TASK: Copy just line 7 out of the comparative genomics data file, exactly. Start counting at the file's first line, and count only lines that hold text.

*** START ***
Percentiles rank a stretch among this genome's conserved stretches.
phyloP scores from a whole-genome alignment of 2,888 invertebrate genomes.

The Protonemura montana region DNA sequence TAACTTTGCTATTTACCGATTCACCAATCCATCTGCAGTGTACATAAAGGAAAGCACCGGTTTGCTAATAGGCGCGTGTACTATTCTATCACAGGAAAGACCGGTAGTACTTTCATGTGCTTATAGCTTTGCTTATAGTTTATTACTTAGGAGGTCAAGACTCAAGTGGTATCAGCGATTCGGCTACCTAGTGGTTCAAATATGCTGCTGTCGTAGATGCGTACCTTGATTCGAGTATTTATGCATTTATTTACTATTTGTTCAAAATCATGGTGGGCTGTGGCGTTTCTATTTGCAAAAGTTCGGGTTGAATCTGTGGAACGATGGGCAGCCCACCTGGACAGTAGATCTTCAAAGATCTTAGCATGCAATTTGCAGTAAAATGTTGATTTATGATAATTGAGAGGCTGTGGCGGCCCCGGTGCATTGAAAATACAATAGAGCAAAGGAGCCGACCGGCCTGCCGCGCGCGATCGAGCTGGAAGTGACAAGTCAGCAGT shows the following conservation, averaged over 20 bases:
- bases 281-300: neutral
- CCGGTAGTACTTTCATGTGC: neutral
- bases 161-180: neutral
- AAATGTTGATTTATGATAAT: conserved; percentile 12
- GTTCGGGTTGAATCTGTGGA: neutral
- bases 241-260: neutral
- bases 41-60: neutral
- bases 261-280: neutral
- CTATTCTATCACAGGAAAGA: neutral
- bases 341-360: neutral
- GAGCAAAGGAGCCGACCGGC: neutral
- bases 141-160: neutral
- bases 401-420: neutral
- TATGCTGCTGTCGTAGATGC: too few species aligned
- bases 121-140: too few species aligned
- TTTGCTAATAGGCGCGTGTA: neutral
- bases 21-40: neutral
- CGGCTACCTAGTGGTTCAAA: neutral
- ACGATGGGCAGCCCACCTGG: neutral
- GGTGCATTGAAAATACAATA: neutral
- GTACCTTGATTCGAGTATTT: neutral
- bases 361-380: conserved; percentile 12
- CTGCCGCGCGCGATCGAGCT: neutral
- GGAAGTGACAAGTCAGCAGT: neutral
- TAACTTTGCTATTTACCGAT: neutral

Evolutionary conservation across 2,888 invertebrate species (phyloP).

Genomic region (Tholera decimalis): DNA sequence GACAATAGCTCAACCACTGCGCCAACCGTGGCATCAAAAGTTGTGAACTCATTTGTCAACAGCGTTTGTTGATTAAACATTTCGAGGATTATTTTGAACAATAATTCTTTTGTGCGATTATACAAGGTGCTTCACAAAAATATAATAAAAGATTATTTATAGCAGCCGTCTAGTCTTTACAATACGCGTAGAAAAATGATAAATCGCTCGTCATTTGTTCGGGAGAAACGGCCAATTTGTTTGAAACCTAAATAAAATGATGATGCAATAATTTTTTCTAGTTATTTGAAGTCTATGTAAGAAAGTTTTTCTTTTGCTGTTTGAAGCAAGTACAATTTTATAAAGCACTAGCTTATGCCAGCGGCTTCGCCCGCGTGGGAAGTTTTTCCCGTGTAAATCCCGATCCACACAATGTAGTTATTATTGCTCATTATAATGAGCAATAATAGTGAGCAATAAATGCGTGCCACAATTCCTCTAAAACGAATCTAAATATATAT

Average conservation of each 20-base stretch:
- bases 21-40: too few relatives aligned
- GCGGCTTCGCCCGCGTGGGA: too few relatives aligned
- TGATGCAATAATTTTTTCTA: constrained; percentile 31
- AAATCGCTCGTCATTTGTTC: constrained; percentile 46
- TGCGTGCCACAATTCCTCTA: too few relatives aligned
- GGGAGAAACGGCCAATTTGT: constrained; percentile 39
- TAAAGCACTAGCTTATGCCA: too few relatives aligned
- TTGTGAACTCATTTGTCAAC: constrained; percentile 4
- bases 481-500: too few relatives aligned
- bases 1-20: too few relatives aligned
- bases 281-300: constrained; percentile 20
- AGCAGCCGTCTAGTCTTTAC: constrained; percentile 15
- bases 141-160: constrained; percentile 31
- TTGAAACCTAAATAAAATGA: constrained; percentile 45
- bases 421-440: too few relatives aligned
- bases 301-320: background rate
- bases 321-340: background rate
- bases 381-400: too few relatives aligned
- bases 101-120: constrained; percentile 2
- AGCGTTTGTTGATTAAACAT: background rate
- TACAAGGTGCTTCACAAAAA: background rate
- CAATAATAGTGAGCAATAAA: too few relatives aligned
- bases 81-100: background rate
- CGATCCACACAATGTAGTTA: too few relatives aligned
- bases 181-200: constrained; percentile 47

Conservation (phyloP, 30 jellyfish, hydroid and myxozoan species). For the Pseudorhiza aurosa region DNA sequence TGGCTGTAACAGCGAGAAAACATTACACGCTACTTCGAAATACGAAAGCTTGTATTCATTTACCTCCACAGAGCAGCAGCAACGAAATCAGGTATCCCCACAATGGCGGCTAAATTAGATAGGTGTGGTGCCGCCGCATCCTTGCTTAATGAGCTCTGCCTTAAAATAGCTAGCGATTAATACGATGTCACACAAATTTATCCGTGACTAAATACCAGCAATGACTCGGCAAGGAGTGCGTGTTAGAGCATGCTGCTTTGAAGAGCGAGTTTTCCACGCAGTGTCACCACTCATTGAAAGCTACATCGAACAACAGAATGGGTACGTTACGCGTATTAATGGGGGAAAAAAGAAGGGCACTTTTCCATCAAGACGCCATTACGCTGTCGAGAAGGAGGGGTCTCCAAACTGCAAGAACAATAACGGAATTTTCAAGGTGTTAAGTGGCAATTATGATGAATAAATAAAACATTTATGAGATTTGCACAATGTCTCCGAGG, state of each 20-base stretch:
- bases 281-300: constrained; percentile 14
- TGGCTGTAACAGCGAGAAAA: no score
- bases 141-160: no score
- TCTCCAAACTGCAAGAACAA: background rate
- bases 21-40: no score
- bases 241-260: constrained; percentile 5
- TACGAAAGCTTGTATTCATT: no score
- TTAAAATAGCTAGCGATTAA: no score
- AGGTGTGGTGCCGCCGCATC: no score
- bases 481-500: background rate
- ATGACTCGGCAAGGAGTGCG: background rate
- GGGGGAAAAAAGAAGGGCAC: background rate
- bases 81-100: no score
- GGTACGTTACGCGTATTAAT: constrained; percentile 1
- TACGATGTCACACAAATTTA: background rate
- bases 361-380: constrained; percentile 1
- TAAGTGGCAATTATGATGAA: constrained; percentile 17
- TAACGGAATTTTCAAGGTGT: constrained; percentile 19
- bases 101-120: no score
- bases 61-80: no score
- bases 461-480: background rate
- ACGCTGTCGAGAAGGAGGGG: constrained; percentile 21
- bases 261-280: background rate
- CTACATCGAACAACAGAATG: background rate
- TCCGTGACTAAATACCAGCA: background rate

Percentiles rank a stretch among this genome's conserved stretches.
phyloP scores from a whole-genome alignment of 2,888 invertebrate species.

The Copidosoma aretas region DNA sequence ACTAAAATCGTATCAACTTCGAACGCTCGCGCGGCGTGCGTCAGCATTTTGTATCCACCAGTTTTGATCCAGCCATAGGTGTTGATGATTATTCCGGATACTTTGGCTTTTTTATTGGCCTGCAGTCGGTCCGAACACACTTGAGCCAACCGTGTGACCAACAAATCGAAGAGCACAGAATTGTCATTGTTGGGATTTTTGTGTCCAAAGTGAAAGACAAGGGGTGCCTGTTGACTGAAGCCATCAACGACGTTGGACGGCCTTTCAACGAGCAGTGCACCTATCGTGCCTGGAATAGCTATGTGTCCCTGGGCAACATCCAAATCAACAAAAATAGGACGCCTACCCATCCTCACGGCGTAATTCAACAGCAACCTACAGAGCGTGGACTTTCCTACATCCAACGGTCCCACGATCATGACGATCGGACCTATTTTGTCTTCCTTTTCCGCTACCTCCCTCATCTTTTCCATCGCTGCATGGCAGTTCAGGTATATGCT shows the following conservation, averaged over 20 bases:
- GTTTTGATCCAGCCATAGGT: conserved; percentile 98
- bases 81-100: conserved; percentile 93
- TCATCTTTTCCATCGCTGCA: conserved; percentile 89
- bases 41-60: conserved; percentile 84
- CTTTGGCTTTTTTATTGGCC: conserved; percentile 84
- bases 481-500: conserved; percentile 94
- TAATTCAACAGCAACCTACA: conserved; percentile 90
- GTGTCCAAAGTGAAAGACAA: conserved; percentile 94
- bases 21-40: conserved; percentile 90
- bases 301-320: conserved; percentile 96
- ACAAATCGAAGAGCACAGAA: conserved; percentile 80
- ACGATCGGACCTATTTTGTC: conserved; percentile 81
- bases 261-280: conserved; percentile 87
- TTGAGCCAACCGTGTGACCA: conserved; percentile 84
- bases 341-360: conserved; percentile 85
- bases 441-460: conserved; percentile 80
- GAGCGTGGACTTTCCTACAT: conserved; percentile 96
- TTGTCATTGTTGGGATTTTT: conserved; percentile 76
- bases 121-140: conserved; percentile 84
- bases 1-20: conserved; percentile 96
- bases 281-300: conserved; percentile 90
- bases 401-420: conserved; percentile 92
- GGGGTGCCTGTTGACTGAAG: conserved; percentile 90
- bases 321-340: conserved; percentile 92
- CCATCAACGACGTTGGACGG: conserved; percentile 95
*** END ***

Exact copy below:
- AAATGTTGATTTATGATAAT: conserved; percentile 12